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    Urgent: Windows Server 2003 - Determine last logged in IP of user


    I have a very urgent issue. I've just started a new job as a software engineer with a charity in UK, and have found that someone (a hacker) has created a user for themselves and executed a password cracker uBrute on one of our Windows 2003 servers. I've killed the process and crippled the user but I am very concerned.

    All of our external traffic goes through a pretty beefy Cisco firewall, but they have a MASSIVE gaping hole in the form of a Win Server 2003 Remote Desktop server which sits OUTSIDE of the Cisco. I know...madness. Anyway, I'm pretty sure that's how they're getting in, though the rules on the Cisco were configured by someone who is less than an expert on firewall rules!!

    I'd like to track down the user's IP so that I can put a new rule in the firewall to reject that subnet, as well as move the remote desktop server behind the firewall. Does anyone know how to view the last logged in IP for a particular user? Is this even possible?

    I don't know anything about Windows security as I'm a Unix man...and not a security analyst!! I'd really REALLY appreciate your help, as would our donors.

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    Trawl the logs for anything pertaining to remote Windows log-ins. Been a while since I did anything like that, it may not be logged at all by default (I'm not up to speed on a default Win2k3 install as I lock it down from the start).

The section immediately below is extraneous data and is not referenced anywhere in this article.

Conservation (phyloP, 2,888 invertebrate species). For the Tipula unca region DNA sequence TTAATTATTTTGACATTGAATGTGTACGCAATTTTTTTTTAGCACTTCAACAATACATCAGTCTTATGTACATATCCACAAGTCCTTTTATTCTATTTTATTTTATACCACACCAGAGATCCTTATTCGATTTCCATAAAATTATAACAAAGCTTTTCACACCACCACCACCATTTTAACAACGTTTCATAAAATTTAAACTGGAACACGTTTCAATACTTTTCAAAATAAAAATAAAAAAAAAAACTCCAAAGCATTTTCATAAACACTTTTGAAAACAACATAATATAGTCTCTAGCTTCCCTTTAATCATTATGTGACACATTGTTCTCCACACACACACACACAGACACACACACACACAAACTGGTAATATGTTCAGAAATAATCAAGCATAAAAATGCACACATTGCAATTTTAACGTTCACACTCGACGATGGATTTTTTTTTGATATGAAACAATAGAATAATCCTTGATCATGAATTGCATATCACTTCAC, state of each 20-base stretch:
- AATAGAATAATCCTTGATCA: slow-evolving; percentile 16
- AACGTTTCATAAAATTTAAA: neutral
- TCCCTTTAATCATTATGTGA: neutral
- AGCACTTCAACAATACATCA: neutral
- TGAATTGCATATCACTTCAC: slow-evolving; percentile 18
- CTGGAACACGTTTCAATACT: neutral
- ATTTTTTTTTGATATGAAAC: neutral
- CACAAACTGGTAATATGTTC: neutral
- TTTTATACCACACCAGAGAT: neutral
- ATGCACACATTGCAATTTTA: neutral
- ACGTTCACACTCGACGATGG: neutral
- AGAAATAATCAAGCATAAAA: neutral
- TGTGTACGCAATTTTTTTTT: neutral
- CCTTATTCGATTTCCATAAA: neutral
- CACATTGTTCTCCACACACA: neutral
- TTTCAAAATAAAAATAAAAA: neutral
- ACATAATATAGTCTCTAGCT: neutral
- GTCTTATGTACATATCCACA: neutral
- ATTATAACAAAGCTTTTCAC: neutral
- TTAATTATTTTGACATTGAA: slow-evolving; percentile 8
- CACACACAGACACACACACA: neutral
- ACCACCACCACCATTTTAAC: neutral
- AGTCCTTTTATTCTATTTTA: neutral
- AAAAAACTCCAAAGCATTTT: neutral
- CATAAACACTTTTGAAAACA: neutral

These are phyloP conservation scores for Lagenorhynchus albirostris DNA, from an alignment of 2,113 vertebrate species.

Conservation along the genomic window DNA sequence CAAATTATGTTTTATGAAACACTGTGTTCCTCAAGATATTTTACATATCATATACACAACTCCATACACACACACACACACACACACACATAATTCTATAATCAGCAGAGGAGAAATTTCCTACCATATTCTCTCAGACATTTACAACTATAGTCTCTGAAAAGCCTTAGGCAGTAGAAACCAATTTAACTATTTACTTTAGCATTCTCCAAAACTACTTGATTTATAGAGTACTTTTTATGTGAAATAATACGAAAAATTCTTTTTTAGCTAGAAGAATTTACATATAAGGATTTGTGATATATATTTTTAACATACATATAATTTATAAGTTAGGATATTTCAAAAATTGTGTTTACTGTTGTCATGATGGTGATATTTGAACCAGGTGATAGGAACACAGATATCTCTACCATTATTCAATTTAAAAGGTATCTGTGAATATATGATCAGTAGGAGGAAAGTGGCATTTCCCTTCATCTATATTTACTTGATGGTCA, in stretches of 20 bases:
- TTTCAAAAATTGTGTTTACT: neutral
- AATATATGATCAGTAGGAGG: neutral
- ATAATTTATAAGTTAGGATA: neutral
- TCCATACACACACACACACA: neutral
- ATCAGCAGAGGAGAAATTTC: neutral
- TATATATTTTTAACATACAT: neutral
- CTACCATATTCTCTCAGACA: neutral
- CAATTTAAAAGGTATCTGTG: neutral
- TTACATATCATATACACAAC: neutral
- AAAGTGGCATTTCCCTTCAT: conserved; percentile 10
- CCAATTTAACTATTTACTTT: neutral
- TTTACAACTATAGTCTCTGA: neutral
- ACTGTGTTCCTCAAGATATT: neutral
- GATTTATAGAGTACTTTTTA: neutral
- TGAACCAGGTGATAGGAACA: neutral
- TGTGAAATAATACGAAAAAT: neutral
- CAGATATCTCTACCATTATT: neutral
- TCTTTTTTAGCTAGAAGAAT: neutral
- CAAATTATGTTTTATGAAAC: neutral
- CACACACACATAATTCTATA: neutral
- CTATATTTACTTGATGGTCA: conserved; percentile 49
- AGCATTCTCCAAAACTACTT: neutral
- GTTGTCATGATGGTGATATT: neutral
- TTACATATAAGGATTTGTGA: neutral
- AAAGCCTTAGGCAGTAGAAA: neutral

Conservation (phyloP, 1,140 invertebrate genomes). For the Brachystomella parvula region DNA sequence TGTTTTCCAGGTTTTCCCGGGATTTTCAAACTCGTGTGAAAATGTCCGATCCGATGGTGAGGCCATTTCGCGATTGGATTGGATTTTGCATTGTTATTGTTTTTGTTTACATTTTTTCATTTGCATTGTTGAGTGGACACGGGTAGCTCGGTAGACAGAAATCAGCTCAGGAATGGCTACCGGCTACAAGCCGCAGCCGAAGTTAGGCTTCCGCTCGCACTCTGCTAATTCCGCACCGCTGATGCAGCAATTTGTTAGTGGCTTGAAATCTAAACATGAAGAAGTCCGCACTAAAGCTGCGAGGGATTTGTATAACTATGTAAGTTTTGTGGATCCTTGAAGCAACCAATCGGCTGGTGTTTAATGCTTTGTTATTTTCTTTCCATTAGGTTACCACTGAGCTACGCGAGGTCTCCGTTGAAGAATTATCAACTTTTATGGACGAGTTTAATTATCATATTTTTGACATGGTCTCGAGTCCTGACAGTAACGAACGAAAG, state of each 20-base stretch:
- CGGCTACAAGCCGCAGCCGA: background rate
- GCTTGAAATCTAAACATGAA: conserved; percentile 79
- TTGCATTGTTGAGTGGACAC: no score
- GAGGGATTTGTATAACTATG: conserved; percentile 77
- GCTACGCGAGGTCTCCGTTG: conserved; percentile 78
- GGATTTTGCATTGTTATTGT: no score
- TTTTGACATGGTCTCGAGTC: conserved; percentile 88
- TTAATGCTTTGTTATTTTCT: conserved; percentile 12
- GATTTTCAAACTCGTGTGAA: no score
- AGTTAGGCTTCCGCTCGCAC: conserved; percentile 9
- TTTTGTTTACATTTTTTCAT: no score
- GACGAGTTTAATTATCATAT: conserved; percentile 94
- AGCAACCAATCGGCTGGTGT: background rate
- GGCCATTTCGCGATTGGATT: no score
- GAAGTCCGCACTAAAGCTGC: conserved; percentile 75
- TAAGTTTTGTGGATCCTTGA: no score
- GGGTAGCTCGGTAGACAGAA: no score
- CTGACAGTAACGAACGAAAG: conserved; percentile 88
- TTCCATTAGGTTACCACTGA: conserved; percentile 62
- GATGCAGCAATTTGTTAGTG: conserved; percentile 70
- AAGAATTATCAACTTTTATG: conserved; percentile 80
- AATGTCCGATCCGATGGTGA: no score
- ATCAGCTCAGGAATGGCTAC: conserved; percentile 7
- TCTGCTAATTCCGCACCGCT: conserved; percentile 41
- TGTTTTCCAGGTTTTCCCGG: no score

You did the right thing moving the server inside the firewall; I guess whoever put it outside knows nothing about port forwarding.

    I wouldn't worry too much about trying to block the hacking IP - chances are it is not real anyway, and the attacker will just try from another address.

    Lock down the firewall so that only those services required can transit, and ensure everything that isn't required on the servers is stopped. If you aren't into Windows you will have to find out which services are critical to Windows operation before you can disable the rest. I disable services that look important but aren't. It can stop attacks succeeding.

    As for the compromised system, I'd start over with that one if possible. You don't know what else is on there, and whilst it is great to spend a week reverse-engineering an attack, it often isn't worth the time to do it as you likely can't stop it happening again if a service you need is exploited.

    Consider use of VPNs too if security is a big concern, that way services such as RDP can be blocked from outside unless connected via VPN to the network first. Performance is not an issue.

    Best regards,

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